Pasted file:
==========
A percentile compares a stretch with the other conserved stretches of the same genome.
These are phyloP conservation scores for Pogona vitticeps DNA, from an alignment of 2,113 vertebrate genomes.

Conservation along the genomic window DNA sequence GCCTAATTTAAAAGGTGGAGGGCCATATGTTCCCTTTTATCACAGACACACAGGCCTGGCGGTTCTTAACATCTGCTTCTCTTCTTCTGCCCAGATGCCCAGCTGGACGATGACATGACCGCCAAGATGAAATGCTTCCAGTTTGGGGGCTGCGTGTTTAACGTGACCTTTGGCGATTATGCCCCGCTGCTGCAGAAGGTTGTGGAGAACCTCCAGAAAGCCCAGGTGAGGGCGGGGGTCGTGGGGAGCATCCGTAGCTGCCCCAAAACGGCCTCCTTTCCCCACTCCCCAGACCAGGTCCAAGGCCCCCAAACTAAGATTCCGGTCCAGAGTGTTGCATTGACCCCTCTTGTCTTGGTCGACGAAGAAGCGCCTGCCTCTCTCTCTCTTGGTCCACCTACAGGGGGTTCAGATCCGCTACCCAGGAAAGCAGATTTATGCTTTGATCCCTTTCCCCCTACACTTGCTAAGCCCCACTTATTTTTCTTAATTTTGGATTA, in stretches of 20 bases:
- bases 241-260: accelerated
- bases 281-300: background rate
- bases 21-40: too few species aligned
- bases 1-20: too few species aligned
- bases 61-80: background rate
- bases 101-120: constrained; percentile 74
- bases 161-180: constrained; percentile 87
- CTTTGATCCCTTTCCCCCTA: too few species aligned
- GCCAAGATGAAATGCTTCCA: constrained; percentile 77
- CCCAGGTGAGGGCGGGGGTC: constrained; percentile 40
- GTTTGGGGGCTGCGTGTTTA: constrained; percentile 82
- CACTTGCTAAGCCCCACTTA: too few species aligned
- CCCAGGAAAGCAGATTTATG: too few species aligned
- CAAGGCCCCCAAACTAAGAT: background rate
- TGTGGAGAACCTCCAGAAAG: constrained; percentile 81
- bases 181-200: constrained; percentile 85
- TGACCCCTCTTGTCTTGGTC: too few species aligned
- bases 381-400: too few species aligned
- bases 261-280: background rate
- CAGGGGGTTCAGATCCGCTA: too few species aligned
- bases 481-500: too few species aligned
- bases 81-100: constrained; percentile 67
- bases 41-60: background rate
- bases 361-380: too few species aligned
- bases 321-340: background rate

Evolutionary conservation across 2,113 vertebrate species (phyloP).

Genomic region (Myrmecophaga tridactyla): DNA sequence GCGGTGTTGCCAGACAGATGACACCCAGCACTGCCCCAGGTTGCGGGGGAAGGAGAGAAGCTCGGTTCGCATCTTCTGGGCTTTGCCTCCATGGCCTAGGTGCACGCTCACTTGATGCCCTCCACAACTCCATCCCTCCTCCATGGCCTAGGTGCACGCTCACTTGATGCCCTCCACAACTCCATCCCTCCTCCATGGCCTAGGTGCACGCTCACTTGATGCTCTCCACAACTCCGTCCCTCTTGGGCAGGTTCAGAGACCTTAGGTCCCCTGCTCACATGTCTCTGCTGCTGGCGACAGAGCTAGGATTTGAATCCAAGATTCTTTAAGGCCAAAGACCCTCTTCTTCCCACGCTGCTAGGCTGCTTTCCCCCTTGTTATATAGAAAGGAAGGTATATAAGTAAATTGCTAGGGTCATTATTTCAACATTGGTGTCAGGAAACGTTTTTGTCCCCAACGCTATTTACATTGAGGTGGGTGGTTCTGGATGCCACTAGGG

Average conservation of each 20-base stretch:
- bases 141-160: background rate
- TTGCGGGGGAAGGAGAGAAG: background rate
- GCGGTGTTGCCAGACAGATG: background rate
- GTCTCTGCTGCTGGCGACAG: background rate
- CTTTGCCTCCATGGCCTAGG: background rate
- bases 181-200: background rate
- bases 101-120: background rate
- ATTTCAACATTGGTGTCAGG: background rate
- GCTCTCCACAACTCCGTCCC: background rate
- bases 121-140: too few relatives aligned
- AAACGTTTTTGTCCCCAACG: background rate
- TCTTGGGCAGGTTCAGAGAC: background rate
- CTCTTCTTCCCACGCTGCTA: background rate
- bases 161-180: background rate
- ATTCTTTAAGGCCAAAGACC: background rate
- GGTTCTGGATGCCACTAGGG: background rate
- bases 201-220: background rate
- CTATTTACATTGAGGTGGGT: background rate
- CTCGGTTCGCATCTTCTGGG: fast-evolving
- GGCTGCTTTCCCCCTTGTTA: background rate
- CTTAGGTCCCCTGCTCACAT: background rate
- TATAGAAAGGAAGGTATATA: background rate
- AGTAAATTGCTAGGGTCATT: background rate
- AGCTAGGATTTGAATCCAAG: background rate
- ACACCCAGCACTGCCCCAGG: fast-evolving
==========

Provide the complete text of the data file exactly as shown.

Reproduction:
A percentile compares a stretch with the other conserved stretches of the same genome.
These are phyloP conservation scores for Pogona vitticeps DNA, from an alignment of 2,113 vertebrate genomes.

Conservation along the genomic window DNA sequence GCCTAATTTAAAAGGTGGAGGGCCATATGTTCCCTTTTATCACAGACACACAGGCCTGGCGGTTCTTAACATCTGCTTCTCTTCTTCTGCCCAGATGCCCAGCTGGACGATGACATGACCGCCAAGATGAAATGCTTCCAGTTTGGGGGCTGCGTGTTTAACGTGACCTTTGGCGATTATGCCCCGCTGCTGCAGAAGGTTGTGGAGAACCTCCAGAAAGCCCAGGTGAGGGCGGGGGTCGTGGGGAGCATCCGTAGCTGCCCCAAAACGGCCTCCTTTCCCCACTCCCCAGACCAGGTCCAAGGCCCCCAAACTAAGATTCCGGTCCAGAGTGTTGCATTGACCCCTCTTGTCTTGGTCGACGAAGAAGCGCCTGCCTCTCTCTCTCTTGGTCCACCTACAGGGGGTTCAGATCCGCTACCCAGGAAAGCAGATTTATGCTTTGATCCCTTTCCCCCTACACTTGCTAAGCCCCACTTATTTTTCTTAATTTTGGATTA, in stretches of 20 bases:
- bases 241-260: accelerated
- bases 281-300: background rate
- bases 21-40: too few species aligned
- bases 1-20: too few species aligned
- bases 61-80: background rate
- bases 101-120: constrained; percentile 74
- bases 161-180: constrained; percentile 87
- CTTTGATCCCTTTCCCCCTA: too few species aligned
- GCCAAGATGAAATGCTTCCA: constrained; percentile 77
- CCCAGGTGAGGGCGGGGGTC: constrained; percentile 40
- GTTTGGGGGCTGCGTGTTTA: constrained; percentile 82
- CACTTGCTAAGCCCCACTTA: too few species aligned
- CCCAGGAAAGCAGATTTATG: too few species aligned
- CAAGGCCCCCAAACTAAGAT: background rate
- TGTGGAGAACCTCCAGAAAG: constrained; percentile 81
- bases 181-200: constrained; percentile 85
- TGACCCCTCTTGTCTTGGTC: too few species aligned
- bases 381-400: too few species aligned
- bases 261-280: background rate
- CAGGGGGTTCAGATCCGCTA: too few species aligned
- bases 481-500: too few species aligned
- bases 81-100: constrained; percentile 67
- bases 41-60: background rate
- bases 361-380: too few species aligned
- bases 321-340: background rate

Evolutionary conservation across 2,113 vertebrate species (phyloP).

Genomic region (Myrmecophaga tridactyla): DNA sequence GCGGTGTTGCCAGACAGATGACACCCAGCACTGCCCCAGGTTGCGGGGGAAGGAGAGAAGCTCGGTTCGCATCTTCTGGGCTTTGCCTCCATGGCCTAGGTGCACGCTCACTTGATGCCCTCCACAACTCCATCCCTCCTCCATGGCCTAGGTGCACGCTCACTTGATGCCCTCCACAACTCCATCCCTCCTCCATGGCCTAGGTGCACGCTCACTTGATGCTCTCCACAACTCCGTCCCTCTTGGGCAGGTTCAGAGACCTTAGGTCCCCTGCTCACATGTCTCTGCTGCTGGCGACAGAGCTAGGATTTGAATCCAAGATTCTTTAAGGCCAAAGACCCTCTTCTTCCCACGCTGCTAGGCTGCTTTCCCCCTTGTTATATAGAAAGGAAGGTATATAAGTAAATTGCTAGGGTCATTATTTCAACATTGGTGTCAGGAAACGTTTTTGTCCCCAACGCTATTTACATTGAGGTGGGTGGTTCTGGATGCCACTAGGG

Average conservation of each 20-base stretch:
- bases 141-160: background rate
- TTGCGGGGGAAGGAGAGAAG: background rate
- GCGGTGTTGCCAGACAGATG: background rate
- GTCTCTGCTGCTGGCGACAG: background rate
- CTTTGCCTCCATGGCCTAGG: background rate
- bases 181-200: background rate
- bases 101-120: background rate
- ATTTCAACATTGGTGTCAGG: background rate
- GCTCTCCACAACTCCGTCCC: background rate
- bases 121-140: too few relatives aligned
- AAACGTTTTTGTCCCCAACG: background rate
- TCTTGGGCAGGTTCAGAGAC: background rate
- CTCTTCTTCCCACGCTGCTA: background rate
- bases 161-180: background rate
- ATTCTTTAAGGCCAAAGACC: background rate
- GGTTCTGGATGCCACTAGGG: background rate
- bases 201-220: background rate
- CTATTTACATTGAGGTGGGT: background rate
- CTCGGTTCGCATCTTCTGGG: fast-evolving
- GGCTGCTTTCCCCCTTGTTA: background rate
- CTTAGGTCCCCTGCTCACAT: background rate
- TATAGAAAGGAAGGTATATA: background rate
- AGTAAATTGCTAGGGTCATT: background rate
- AGCTAGGATTTGAATCCAAG: background rate
- ACACCCAGCACTGCCCCAGG: fast-evolving